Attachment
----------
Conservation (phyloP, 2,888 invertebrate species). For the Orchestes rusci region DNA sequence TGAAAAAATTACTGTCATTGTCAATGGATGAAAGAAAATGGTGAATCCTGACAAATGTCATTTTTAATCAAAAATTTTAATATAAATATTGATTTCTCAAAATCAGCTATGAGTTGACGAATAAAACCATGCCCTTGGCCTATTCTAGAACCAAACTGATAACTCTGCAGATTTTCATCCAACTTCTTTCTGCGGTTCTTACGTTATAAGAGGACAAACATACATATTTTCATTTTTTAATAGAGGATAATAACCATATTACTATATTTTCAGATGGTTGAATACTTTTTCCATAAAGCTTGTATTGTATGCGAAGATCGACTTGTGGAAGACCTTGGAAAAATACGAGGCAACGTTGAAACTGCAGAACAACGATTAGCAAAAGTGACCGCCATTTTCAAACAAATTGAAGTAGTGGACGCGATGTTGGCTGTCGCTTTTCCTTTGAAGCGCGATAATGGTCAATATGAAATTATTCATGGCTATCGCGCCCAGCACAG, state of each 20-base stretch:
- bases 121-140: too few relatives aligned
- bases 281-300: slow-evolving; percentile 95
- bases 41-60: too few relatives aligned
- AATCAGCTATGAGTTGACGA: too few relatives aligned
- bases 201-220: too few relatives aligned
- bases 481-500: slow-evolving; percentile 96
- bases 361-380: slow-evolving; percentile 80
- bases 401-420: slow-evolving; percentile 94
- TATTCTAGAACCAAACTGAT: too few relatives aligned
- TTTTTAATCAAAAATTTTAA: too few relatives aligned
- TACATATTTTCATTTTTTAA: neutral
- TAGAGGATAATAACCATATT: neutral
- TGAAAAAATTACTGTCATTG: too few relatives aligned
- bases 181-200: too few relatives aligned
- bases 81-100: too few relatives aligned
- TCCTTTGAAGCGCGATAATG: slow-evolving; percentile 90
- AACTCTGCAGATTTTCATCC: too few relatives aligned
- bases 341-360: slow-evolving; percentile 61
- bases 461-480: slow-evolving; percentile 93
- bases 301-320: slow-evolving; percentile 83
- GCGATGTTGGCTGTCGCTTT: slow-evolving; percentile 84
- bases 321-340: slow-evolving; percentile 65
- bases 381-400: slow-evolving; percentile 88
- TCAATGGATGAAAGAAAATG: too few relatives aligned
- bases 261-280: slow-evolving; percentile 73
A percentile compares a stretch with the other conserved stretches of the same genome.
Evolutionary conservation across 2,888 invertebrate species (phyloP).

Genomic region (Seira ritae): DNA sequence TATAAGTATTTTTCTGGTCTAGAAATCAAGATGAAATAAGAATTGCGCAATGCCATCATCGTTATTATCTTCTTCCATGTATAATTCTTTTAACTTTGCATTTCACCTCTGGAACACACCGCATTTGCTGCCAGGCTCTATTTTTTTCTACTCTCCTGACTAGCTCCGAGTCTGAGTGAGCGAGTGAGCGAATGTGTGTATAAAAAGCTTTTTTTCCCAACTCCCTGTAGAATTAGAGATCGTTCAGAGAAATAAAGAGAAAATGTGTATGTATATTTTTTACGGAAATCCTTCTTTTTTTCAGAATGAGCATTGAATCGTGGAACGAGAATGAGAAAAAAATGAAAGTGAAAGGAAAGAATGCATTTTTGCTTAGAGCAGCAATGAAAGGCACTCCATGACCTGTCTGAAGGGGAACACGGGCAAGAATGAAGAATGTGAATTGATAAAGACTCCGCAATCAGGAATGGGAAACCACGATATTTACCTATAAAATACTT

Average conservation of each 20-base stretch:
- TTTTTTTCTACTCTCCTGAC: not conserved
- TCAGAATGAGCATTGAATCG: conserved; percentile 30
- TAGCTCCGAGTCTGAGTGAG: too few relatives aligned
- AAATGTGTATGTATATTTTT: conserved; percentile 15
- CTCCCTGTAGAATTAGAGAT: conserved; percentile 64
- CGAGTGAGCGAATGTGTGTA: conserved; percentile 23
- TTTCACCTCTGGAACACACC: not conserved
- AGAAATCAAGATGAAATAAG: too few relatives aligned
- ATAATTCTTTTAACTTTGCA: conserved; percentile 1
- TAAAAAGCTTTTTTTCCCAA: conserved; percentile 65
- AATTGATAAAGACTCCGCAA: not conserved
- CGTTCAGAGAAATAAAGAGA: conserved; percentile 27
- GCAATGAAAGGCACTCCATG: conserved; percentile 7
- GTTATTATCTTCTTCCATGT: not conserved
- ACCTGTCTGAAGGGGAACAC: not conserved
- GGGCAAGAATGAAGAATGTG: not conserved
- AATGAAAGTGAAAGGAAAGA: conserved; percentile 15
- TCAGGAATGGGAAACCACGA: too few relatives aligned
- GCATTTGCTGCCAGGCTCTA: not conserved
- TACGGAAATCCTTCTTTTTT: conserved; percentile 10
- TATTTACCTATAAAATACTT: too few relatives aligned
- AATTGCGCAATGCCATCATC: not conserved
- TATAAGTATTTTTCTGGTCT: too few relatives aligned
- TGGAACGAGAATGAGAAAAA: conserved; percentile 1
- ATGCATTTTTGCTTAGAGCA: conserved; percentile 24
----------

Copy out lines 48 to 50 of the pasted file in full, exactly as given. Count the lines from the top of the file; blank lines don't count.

- TCAGGAATGGGAAACCACGA: too few relatives aligned
- GCATTTGCTGCCAGGCTCTA: not conserved
- TACGGAAATCCTTCTTTTTT: conserved; percentile 10